I am not a novice pie maker. I like to bake pies for friends, and I have a fairly large repertoire of pie recipes that are pretty dependable. I have a great recipe for pie crust from my Mom, printed out neatly in her tiny printing twenty-five years ago or so: Never Fail Pie Crust.

Late last night I made the pie crust recipe and divided it into six balls, some for tonight's pies, and the rest to be frozen for later. After work (imagining that I was going to leave a little earlier than usual), I had planned to go by the Okanagan fruit truck and buy some nice ripe peaches and this-year's apples. Then I was going to take Rob out for a birthday dinner, and then come home and make the pies.

Well, nothing went as planned. I had a tough day at work, and despite my best efforts, didn't manage to get out of there until 7:30. The fruit truck had, of course, closed down for the day. We did go for a nice dinner, and then I went to the grocery store and bought peaches, which were not nearly as ripe as I would have liked, and apples.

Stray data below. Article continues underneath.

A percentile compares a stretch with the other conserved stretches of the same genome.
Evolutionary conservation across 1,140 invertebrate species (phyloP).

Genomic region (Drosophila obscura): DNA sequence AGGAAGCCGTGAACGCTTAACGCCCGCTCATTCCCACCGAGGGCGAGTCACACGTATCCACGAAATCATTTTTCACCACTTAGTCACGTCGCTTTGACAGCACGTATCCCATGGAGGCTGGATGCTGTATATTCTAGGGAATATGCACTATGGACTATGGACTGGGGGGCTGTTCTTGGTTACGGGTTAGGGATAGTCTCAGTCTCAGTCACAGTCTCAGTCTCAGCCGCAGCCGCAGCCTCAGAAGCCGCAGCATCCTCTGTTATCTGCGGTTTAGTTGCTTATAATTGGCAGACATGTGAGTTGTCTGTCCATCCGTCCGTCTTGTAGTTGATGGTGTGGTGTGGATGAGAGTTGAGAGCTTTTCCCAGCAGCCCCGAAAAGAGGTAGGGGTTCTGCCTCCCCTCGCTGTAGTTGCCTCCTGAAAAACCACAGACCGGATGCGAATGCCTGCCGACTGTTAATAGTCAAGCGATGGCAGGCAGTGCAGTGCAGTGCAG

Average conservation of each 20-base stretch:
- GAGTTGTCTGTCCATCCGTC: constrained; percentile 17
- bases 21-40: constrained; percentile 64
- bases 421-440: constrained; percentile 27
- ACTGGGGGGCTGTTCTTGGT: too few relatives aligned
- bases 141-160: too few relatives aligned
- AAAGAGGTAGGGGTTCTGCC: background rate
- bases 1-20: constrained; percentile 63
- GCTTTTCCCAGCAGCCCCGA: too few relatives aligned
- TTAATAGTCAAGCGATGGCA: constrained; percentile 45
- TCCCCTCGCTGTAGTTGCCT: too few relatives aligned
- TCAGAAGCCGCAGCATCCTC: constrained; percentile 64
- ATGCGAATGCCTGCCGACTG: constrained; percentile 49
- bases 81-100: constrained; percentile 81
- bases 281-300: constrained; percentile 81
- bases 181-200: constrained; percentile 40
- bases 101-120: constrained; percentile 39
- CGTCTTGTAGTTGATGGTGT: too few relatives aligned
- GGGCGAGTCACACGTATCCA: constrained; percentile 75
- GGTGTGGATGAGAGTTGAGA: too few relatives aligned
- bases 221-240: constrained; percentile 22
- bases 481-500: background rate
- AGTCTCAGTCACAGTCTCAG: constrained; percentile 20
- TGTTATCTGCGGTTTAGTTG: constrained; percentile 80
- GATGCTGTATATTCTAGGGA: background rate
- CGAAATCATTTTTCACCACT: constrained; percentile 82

The skins would not slip off the underripe peaches, and so they took a very long time to peel. The pie crust was impossible to handle. It cracked and crumbled when I rolled it out, and completely fell apart when I tried to lift it into the pie plate. I don't think in all my years of making pies I have ever had such a badly behaved pie crust. I don't know why -- new climate perhaps? Or maybe I did something a little differently than usual (it seemed extra wet and heavy when I made it last night). Well, I patched it together, which seemed to take forever, and finally got the pies into the oven. The last pie, an apple cheddar one, just came out a few minutes ago, and it looks and smells great. But I have my doubts about the peach pie. I think the peaches might still be a bit undercooked, but I had to take it out as it had been in the oven much longer than the recipe called for and the crusts were getting too brown.

Oh well. I will be bringing SOME PIES. It will be fun to have dinner with new friends, and the bonus is, I'll be forced to leave work early tomorrow because we're invited for 5:30.